Welcome to my blog

This is where I post various musings about wildlife and ecology, observations of interesting species (often invertebrates)
and bits of research that grab my attention. As well as blogging, I undertake professional ecological & wildlife surveys
covering invertebrates, plants, birds, reptiles, amphibians and some mammals, plus habitat assessment and management
. I don't work on planning applications/for developers. The pages on the right will tell you more about my work,
main interests and key projects, and you can follow my academic work here.

Friday, 8 July 2011

Diary of a farm pond: July 2011

If you are a regular here, you'll know that I'm writing a range of occasional series - 'what's in a gall', 'wildlife-friendly gardening' and so on. One of these is the diary of the pond at Highbridge Farm (Hampshire, southern England) - for pictures of the pond itself, see the April diary entry.

Events have moved on - from a summery spring to an autumnal summer, and the combination of rain and warmth has produced a lot of plant growth, plus of course the change of species with the seasons and the development of a seeded meadow around one side of the pond. It's also important to remember that this is a 'working' pond i.e. it is used for small-scale irrigation. So, what has changed recently?

Well, as expected there are more dragonflies and damselflies (Odonata) such as the blue-tailed damselfly (Ischnura elegans) below with its bright blue 'tail-light' - plus some large nymphs which must be close to emergence. Fingers crossed for some good photos of these, including some exuviae (shed skins).

Blue-tailed damselfly Ischnura elegans
Within the water itself, a number of molluscs have appeared, including the impressive (by British standards) Great Pond Snail Lymnaea stagnalis - this one is around 4cm long...

Lymnaea stagnalis feeding on algae and plant material.
Personally, I hope the mollusc community develops a taste for the algae in the pond - with warm temperatures comes blanketing algal growth; last year this was removed by hand (aided by rakes, grapples and a small boat) and I suspect this will need to be again soon. A small amount is not a problem - in fact many invertebrates seem to use it as an important moist substrate - but for the development of aquatic plants, light penetration is required which the algal can block out. Back to the aquatic molluscs - I did notice that they have an important role in the terrestrial food chain; where stranded on land, they appear to form a source of small-scale carrion, used by invertebrates that like that sort of thing...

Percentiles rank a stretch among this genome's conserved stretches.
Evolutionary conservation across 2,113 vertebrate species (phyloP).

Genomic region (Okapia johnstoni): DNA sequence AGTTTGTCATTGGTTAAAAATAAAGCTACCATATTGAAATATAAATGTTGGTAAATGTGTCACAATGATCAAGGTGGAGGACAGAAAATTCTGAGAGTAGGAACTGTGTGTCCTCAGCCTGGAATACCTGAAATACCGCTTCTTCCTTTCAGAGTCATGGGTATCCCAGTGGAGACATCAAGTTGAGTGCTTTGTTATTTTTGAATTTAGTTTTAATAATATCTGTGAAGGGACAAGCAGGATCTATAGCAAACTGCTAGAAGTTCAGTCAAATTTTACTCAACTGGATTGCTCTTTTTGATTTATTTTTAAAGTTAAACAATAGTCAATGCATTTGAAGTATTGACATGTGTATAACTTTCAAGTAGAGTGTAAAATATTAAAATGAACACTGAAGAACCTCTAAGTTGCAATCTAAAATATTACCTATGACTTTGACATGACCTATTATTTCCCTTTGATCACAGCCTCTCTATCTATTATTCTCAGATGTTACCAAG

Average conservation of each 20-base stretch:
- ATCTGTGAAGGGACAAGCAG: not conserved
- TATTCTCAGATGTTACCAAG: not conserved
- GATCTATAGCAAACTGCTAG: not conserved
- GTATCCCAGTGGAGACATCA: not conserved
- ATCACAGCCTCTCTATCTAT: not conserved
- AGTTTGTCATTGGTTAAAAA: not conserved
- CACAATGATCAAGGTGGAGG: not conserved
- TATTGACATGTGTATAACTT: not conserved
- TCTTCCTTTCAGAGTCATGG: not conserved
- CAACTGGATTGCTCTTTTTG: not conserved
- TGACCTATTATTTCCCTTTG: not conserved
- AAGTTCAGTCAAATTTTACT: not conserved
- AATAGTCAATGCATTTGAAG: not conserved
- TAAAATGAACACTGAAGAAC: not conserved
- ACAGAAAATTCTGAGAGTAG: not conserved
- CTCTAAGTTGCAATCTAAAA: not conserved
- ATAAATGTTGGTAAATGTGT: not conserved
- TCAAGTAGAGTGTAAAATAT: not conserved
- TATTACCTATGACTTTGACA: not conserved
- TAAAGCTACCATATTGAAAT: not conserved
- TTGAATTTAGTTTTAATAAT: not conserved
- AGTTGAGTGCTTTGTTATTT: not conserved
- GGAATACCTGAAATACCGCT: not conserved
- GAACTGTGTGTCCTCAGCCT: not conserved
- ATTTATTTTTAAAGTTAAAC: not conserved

A fly (with the silvery jowls, I think it's the common Greenbottle Lucilia caesar) guarding a dead water-snail. It almost appears to be challenging me to try and take the snail, and certainly didn't want to abandon its prize.

Once I was no longer considered a threat, the fly resumed its business - presumably feeding as I saw no evidence of egg-laying behaviour.
Staying at the pond edge, the marginal vegetation (reeds etc) is gradually developing and the structure is clearly important with a range of invertebrates using it in different ways - hunting, mating, egg-laying, pupation and emergence, feeding and so on.

A pair of 2-spot ladybirds Adalia bipunctata busily making more ladybirds on the head of a reedmace plant - important given the threat posed by the invasive Harlequin ladybird Harmonia axyridis.

Following the ladybirds' example (no, I'm not obsessed, honest - they just don't move much when mating, and so are easier to photograph), a pair of Donacia reed beetles.

Moving onto spiders, ventral view of a female Tetragnatha extensa - note the large divergent jaws.

Cautiously approaching (remember the female's jaws), a male T. extensa - as well as his own large jaws, he has two swollen palps at the front - modified structures used for sperm transfer. Onward brave spider!
I'll be following the development of the pond and its inhabitants - after all, many ponds have been lost from the British landscape and they are of key importance for nature conservation - for example, see Pond Conservation, the British Dragonfly Society, Froglife and the Freshwater Biological Association. More soon!

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